Research & Education

The Intangible Impact of a Pandemic: Mental Wellness of Health-Care Workers

Health-care workers treating COVID-19 patients are feeling the psychological impacts. There’s no denying that times are stressful, and for health-care workers on the frontlines, stress isn’t the only symptom. Several recent studies have revealed that nurses, doctors, medics and other nonmedical health-care workers (especially women, in particular) are experiencing high levels of distress, anxiety, burnout, stress and depression during this global pandemic. 

According to a study published in March in JAMA Open Network, health-care workers who directly engage in diagnosing, treating or nursing COVID-19 patients are experiencing increasing symptoms of distress, insomnia, depression and anxiety. The cross-sectional study included 1,257 health-care workers from 34 different hospitals across multiple regions in China that are equipped with treating COVID patients. Researchers assessed the degree of mental health outcomes and related factors among these workers for 6 days and found that study participants reported symptoms of depression (50.4%), anxiety (45%), insomnia (34%) and distress (71.5%). Authors of the study conclude that “special interventions to promote mental well-being in health care workers exposed to COVID-19 to be immediately implemented, with women, nurses, and frontline workers requiring particular attention.

Findings from another recent study from Columbia University Irving Medical Center and New York-Presbyterian, which was published in the General Hospital Psychiatry journal showed that more than half of nurses and doctors experienced symptoms of acute stress. This study is the largest study in the U.S. to date that has documented the psychological impact among health-care personnel working on the frontlines at the height of the pandemic in New York City. The study also indicated that nearly half of the nurses and doctors reported depressive symptoms, one-third had anxiety, and most of them experienced loneliness and insomnia. The results showed that nurses and advanced practice providers experienced the highest rates of acute stress. Study participants said they were incapable of keeping their minds off the virus, and they constantly felt “on guard” with a sense of numbness or detachment from people.

Unfortunately, women in health-care are particularly at increased risk of experiencing these symptoms, and more “specifically younger and mid-career women, triggered by a variety of individual, organizational and systems-level factors.” Common triggers included lack of social support, family status, access to personal protective equipment, high workload, rapidly changing public health guidelines and a lack of recognition at work.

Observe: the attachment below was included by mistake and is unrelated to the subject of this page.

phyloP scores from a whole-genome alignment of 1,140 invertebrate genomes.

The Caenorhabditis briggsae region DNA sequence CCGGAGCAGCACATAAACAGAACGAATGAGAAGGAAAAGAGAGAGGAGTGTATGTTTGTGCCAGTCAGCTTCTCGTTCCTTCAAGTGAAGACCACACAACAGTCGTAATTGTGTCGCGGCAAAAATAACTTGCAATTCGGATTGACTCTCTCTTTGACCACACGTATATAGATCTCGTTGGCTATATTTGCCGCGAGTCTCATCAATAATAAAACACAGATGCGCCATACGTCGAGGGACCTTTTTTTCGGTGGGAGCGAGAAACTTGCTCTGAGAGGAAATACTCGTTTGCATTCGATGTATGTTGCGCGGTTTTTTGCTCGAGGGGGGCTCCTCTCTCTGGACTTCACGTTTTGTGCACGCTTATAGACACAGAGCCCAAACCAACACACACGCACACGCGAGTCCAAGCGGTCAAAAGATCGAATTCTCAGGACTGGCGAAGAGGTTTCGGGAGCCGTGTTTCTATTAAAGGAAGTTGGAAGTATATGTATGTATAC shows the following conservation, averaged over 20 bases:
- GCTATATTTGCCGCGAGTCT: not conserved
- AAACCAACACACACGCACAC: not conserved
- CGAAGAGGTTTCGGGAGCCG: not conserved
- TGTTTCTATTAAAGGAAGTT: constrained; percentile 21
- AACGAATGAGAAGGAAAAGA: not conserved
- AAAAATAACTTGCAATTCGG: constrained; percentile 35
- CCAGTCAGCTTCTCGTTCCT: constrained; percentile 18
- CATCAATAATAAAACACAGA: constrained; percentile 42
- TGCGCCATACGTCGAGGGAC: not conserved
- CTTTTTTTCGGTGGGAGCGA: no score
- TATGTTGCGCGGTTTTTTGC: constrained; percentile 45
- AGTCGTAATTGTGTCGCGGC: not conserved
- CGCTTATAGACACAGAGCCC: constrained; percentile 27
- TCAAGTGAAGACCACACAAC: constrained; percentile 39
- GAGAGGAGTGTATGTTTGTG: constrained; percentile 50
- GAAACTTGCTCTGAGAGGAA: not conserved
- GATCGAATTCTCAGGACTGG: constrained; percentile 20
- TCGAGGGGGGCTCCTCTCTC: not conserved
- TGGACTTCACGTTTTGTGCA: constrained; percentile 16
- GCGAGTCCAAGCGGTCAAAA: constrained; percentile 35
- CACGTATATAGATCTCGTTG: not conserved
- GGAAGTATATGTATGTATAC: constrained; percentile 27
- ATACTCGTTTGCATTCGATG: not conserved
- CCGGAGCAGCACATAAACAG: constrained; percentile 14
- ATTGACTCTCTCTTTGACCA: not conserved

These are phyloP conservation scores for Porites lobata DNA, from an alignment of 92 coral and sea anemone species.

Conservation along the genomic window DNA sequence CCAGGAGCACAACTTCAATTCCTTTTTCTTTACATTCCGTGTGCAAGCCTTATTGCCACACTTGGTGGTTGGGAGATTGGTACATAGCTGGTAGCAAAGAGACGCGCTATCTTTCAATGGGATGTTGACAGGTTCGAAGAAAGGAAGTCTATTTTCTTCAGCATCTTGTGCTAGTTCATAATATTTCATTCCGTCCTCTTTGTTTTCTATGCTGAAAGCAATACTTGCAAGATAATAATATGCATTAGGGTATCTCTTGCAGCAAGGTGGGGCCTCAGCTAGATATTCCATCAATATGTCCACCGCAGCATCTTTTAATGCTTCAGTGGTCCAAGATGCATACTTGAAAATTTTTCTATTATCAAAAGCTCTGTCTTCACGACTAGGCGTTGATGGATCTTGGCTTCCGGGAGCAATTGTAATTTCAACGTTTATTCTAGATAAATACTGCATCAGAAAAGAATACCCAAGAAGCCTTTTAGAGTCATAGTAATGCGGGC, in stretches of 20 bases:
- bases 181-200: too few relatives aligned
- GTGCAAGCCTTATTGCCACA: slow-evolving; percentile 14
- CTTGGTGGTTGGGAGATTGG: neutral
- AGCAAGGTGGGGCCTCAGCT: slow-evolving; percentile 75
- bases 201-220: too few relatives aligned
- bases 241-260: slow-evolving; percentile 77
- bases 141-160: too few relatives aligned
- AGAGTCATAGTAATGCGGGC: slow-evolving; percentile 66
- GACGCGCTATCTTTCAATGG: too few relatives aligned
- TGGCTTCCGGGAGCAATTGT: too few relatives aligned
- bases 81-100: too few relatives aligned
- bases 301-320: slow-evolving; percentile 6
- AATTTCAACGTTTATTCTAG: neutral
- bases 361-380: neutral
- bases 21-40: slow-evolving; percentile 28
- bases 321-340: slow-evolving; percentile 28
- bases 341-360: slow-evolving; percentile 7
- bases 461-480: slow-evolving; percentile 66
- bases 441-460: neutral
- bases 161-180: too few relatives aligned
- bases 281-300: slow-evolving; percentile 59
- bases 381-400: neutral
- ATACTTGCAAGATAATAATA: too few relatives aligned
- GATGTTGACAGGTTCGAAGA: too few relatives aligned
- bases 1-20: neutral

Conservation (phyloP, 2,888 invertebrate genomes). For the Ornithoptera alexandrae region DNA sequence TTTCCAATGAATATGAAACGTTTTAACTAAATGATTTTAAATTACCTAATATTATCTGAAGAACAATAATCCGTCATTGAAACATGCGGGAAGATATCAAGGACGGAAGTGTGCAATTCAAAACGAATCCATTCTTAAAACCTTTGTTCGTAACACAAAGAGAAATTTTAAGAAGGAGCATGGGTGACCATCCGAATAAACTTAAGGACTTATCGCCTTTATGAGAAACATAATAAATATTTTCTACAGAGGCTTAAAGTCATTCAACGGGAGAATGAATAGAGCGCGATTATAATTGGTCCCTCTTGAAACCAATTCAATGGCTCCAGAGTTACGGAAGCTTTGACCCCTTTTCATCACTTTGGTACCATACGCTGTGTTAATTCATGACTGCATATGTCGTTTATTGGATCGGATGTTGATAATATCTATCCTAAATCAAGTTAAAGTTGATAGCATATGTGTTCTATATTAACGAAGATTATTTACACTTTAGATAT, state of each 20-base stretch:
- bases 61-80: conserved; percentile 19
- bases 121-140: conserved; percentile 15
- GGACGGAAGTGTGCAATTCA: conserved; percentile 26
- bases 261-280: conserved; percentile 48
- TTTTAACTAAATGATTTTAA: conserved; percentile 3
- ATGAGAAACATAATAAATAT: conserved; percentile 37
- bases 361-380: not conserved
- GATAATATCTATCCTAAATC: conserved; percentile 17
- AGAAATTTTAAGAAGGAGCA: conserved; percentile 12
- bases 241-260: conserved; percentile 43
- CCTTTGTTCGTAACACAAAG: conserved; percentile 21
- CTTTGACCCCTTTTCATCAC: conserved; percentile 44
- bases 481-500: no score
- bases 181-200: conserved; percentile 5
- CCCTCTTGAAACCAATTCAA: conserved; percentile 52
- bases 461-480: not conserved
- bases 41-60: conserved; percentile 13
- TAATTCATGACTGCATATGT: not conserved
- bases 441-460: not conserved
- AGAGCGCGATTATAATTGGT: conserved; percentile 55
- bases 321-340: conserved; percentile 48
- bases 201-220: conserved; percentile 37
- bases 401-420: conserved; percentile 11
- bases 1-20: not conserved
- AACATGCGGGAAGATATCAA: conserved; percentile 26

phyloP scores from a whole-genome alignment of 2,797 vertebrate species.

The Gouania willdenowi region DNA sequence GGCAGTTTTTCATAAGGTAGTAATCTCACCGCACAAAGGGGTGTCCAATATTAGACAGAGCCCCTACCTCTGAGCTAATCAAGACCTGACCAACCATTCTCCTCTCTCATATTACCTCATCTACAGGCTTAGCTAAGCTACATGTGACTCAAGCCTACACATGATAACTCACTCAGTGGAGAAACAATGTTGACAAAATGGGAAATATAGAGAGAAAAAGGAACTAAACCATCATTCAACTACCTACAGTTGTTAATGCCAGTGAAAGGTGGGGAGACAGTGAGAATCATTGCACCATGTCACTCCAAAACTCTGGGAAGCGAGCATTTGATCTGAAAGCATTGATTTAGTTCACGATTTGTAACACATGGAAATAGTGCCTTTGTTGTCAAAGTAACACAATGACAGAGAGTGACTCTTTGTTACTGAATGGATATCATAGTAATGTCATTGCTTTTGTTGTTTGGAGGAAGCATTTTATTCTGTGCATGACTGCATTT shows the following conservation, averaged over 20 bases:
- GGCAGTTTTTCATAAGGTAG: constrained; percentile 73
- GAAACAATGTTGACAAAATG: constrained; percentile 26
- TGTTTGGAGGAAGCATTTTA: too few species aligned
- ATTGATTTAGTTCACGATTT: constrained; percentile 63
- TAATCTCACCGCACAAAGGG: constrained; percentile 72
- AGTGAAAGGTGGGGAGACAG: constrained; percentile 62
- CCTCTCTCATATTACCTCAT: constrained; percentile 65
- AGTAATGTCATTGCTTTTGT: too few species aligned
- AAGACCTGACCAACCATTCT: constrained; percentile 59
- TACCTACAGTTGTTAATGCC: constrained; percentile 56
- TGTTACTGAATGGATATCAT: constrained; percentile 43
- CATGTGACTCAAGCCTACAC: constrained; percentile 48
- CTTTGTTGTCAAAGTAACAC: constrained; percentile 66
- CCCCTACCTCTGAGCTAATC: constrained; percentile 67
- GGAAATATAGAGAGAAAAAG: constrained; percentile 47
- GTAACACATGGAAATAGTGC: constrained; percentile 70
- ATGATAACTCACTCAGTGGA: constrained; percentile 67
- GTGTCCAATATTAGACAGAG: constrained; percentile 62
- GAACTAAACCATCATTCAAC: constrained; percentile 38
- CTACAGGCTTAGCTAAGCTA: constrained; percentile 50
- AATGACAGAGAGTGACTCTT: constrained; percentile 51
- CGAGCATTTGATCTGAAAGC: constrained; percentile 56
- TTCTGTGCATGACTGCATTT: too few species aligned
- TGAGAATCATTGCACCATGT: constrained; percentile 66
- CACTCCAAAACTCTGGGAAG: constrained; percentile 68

Researchers found that online mental health resources for stress reduction are poorly used by women, and they’d prefer to use self-help resources, positive messages and social support instead. The authors identified additional measures that can positively impact female health-care workers such as financial support, rest areas for sleep and recovery, meal plans provided during shifts, manageable workloads, and access to leisure activities and counselors.

Health-care workers aren’t the only ones feeling the psychological impact. The ongoing “COVID-IT-mental health trial” shows that isolation, physical distancing and other containment measures due to the unprecedented COVID-19 events are having detrimental consequences on the mental health of the general population worldwide.

A Chinese study elucidated that nearly 35% of the population experienced mental distress and that women 18 to 30 years old, as well as older women >60 years of age are most vulnerable to stress and developing post-traumatic stress disorder. Moreover, people in general (especially those living in cities) are fearful and have levels of worry and uncertainty, as the pandemic is considered a “threat” everywhere and could be carried out by anyone. 

What can we do to support our own health, each other’s health, and health-care workers’ overall mental health? Prioritizing sleep is by far the most important thing health-care workers can do for themselves, even those working the night shift. Incorporating healthy sleep and hygiene habits, avoiding excessive alcohol, sugar and caffeine (especially in the evening), not skipping meals throughout the day, but eating a micronutrient-rich balanced diet, and avoiding refined, processed and inflammatory foods may all help to tremendously improve overall mental health, stress levels and feelings of being burnt out. Consuming more omega-3 fatty acids, such as those found in fatty fish (i.e., sockeye salmon, sardines and anchovies) may reduce depressive symptoms. Omega-3 fatty acids possess anti-inflammatory properties and “promote neurotransmitter binding and intracellular signaling.” Gamma-aminobutyric acid, L-theanine and 5-hydroxytryptophan (5-HTP) supplementation may help improve symptoms of anxiety and depression, sleep quality and stress. 

Finding some time for self-care (e.g., taking a bath, stretching, meditating, journaling, walking, dancing, self-massage and/or taking a nap), even if it’s for 10 minutes, helps promote a sense of calm and relaxation. Physical exercise, talk therapy, virtual support groups, and other religious or spiritual practices may be considered by health-care workers in support of their health to provide a healthy stress response and to improve their psychological health. For women, in particular, along with the self-care suggestions, as mentioned, finding social support is critical during these unprecedented times.  

By Caitlin Higgins, MS, CNS, LDN